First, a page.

Interested in starting your own entrepreneurial journey in health and fitness but unsure what to expect? Then read up on our interview with Jeff Banman, COO of Brute Force Training, located in Arvada, CO, USA.

What's your business, and who are your customers?

Brute Force is far more than a fitness company. We are a global community that inspires, supports, and drives each other to be better mentally, physically, and emotionally. From firefighters and law enforcement officers to moms and CEOs of all kinds, we bring a new approach to your health designed to help you ensure that your internal state matches the external conditions. Life's challenging no matter who you are, and we are the company that has your back!

Tell us about yourself

I am a recognized leader in human performance and human behavior in high-stress environments. With over 30 years of experience across multiple domains, including the Fire Service, the US Army Special Operations Command, and the Central Intelligence Agency, Jeff now serves as the COO & Chief Human Performance Officer for a Global Fitness Brand. After conducting Counterterrorism operations in over twenty-three countries, two combat zones, and multiple high-threat/non-permissive environments, I had the privilege of dissecting human behavior at a micro-level to enhance individual and team performance in some of the most intense moments imaginable. My study evaluated and developed algorithms for calculating minute shifts in Heart Rate Variability against variable stressors, distinct practices for managing the Central Nervous System while under significant stress, and integrative techniques to help high-level operators remain fully present to navigate extreme situations. I now get to leverage all of my experience to help improve lives every day.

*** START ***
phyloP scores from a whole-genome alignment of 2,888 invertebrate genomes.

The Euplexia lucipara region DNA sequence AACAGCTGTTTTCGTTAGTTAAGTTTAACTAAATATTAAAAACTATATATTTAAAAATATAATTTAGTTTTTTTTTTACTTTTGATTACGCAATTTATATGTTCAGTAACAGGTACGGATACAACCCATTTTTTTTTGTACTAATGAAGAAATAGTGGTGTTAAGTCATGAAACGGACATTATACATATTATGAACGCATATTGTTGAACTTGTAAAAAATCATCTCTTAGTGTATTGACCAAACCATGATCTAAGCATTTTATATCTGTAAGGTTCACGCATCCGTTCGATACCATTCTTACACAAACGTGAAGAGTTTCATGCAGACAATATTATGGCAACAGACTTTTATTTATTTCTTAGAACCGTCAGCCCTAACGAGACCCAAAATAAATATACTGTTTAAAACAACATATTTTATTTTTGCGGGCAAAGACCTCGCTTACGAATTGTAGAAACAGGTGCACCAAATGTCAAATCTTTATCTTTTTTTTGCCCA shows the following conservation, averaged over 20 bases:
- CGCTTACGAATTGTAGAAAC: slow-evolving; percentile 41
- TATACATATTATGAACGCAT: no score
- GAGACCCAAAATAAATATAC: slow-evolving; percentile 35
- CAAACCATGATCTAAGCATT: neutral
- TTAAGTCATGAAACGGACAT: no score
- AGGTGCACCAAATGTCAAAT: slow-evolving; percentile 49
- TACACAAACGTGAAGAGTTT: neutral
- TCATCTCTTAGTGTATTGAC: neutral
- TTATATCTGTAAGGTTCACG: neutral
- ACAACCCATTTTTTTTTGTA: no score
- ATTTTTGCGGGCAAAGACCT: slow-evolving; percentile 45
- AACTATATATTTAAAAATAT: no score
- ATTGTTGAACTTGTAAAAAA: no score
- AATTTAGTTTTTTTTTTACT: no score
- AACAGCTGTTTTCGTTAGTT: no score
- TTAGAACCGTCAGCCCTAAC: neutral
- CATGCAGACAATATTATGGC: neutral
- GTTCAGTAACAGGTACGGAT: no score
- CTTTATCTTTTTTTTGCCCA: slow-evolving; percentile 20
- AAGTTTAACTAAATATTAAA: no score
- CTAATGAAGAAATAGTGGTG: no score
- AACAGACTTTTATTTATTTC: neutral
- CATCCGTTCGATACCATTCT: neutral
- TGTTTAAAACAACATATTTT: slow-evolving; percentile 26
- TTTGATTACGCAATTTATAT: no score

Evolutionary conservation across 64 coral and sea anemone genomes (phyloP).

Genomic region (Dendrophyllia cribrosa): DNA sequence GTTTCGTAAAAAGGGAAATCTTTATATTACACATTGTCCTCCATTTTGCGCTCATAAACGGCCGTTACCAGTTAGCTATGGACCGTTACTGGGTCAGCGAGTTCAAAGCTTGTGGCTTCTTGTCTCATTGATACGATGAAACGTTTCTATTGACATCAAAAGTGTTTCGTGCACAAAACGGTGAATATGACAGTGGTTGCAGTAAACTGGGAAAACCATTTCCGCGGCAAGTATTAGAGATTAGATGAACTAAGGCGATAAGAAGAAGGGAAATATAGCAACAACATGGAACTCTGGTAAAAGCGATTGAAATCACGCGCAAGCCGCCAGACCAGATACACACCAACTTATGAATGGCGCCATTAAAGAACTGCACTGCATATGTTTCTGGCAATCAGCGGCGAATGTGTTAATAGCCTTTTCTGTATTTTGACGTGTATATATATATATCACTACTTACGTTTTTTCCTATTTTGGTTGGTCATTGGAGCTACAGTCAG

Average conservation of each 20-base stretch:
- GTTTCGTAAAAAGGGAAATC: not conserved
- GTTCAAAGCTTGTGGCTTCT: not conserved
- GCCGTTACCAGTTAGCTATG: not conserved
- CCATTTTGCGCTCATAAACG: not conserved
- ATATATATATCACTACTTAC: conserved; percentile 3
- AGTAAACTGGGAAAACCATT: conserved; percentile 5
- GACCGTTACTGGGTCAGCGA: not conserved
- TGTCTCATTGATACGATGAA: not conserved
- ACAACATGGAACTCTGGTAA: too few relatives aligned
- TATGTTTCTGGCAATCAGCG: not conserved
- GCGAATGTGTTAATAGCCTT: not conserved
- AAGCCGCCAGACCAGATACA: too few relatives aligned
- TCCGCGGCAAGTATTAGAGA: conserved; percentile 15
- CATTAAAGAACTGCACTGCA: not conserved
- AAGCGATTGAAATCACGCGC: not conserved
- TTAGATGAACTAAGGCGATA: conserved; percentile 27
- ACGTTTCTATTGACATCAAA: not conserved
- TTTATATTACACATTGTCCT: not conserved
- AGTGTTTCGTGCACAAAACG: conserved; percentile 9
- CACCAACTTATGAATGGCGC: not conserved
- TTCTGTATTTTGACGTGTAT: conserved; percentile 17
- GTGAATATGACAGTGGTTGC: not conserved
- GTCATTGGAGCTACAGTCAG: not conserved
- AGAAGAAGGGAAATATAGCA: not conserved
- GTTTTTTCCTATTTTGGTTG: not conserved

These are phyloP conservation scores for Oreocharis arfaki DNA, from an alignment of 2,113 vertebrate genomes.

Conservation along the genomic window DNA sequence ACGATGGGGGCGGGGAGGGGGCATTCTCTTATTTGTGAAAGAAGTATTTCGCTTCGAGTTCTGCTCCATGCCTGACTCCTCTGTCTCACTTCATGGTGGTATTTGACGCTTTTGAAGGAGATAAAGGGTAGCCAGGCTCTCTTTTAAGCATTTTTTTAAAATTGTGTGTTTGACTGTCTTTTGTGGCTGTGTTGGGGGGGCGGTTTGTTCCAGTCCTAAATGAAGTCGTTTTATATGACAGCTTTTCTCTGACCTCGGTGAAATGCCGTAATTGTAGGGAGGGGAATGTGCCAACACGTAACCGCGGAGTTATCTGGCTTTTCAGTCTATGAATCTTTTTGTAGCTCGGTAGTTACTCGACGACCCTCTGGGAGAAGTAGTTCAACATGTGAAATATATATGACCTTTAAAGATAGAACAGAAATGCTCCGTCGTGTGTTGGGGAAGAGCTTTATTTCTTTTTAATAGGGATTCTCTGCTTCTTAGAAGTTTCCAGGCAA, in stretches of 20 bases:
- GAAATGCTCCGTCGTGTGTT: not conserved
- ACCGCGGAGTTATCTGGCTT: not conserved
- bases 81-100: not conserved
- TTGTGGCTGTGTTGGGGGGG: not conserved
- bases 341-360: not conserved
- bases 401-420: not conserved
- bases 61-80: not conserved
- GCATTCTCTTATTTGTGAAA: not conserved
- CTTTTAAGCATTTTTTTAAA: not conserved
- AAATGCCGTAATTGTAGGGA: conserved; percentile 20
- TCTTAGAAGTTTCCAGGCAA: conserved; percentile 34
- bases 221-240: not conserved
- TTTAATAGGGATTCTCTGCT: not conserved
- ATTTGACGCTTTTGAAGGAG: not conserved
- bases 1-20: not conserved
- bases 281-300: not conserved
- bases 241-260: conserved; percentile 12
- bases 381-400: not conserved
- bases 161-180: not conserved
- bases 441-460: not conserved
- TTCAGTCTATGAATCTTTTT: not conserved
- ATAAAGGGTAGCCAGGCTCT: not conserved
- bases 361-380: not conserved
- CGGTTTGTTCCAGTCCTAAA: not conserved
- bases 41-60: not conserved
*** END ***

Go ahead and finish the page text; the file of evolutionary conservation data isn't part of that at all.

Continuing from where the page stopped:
What's your biggest accomplishment as a business owner?

My biggest accomplishment so far has been directly impacting our customers' lives. I get to change their day, their comfort, and their confidence. Now running a company with such a vast and diverse audience has brought about a whole new perspective on what accomplishments in business look like.

What's one of the hardest things that come with being a business owner?

In my view, it's the responsibility of others. You have to care, lead, inspire, observe, connect, and mentor, but it's your responsibility to put the food on the table of those who trust you enough to work with you. It can be stressful and, at times, overwhelming, but it's part of the job!

What are the top tips you'd give to anyone looking to start, run and grow a business today?

I'll give you the same three tips I got from my mentor when I was a young firefighter. He looked at me one day and said if you're going to be successful, you'll really want to get these three rules:

  1. If it isn't on fire, it's not a big deal.
  2. If it is on fire and you do your job, it will go out.
  3. If it is on fire and you did your job - AND it doesn't go out, it wouldn't go out anyway.

Those three rules have stayed with me for the past 40 years, and they are so applicable to every aspect of life - including business!

Is there anything else you'd like to share?

The last thing I will say from a long life well live is I wish I had created my own rule much earlier - when it stops being fun, do something else.

Where can people find you and your business?


If you like what you've read here and have your own story as a solo or small business entrepreneur that you'd like to share, then please answer these interview questions. We'd love to feature your journey on these pages.

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